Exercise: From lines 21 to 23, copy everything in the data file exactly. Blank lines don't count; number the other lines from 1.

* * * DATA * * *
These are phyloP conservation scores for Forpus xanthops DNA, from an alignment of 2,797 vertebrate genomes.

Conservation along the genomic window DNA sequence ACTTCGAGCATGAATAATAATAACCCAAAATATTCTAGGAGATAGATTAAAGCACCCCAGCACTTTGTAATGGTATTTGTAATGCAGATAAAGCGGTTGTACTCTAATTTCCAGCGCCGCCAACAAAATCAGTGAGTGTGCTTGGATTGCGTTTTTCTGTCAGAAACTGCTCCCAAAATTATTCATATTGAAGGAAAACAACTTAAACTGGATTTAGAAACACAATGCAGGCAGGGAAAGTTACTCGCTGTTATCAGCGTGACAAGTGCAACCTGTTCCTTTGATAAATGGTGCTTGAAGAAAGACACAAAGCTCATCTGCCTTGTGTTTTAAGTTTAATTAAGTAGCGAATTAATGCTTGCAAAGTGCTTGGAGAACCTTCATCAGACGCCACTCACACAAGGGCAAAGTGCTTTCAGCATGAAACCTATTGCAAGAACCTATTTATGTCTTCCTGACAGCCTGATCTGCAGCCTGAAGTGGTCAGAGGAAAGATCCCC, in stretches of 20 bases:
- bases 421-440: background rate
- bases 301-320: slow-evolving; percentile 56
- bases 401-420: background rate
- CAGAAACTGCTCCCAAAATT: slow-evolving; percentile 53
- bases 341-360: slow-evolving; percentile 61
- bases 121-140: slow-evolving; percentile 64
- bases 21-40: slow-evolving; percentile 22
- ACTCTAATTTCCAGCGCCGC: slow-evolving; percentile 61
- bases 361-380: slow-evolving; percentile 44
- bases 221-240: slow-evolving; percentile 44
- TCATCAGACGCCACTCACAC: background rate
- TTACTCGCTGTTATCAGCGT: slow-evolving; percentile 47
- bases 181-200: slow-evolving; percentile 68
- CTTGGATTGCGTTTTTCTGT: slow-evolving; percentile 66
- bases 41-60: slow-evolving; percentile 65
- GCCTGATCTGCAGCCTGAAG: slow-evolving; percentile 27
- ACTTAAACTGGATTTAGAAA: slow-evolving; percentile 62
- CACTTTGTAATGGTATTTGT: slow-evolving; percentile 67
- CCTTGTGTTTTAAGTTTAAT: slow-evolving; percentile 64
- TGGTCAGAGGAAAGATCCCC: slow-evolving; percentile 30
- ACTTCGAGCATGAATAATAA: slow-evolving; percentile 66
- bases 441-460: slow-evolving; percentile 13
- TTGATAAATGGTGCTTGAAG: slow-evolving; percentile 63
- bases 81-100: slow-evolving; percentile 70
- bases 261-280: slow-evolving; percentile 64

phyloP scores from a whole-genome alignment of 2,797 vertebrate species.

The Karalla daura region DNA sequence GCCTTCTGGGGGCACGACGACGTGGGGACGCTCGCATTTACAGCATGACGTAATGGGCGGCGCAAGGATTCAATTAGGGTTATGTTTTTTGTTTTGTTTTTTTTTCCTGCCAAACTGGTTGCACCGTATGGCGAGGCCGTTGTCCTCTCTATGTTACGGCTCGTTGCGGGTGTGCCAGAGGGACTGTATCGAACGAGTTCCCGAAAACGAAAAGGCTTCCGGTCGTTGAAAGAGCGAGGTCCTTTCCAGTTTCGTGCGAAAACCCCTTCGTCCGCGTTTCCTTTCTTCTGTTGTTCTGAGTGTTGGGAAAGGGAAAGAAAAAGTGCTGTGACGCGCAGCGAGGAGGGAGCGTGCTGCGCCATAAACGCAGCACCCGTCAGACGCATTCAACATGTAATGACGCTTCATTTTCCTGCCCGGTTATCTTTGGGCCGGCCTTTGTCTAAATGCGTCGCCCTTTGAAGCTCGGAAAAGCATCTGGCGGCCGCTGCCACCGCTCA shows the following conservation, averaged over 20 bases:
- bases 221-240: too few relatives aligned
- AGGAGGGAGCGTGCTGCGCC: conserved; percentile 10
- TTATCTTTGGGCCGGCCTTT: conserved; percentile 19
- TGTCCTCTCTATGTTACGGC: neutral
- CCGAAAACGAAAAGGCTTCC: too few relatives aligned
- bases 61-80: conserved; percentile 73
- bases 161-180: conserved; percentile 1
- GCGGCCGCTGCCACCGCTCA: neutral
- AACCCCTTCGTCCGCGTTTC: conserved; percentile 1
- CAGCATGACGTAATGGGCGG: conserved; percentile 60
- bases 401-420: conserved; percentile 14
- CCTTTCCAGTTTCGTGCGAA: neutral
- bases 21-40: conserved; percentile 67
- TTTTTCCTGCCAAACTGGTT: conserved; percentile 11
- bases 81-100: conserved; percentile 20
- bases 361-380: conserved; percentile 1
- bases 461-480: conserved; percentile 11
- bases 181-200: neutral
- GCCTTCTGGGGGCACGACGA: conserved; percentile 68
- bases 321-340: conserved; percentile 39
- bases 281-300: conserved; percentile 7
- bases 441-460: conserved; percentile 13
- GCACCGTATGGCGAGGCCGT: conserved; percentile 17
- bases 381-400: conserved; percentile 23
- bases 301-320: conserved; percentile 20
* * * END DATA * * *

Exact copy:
- CCTTGTGTTTTAAGTTTAAT: slow-evolving; percentile 64
- TGGTCAGAGGAAAGATCCCC: slow-evolving; percentile 30
- ACTTCGAGCATGAATAATAA: slow-evolving; percentile 66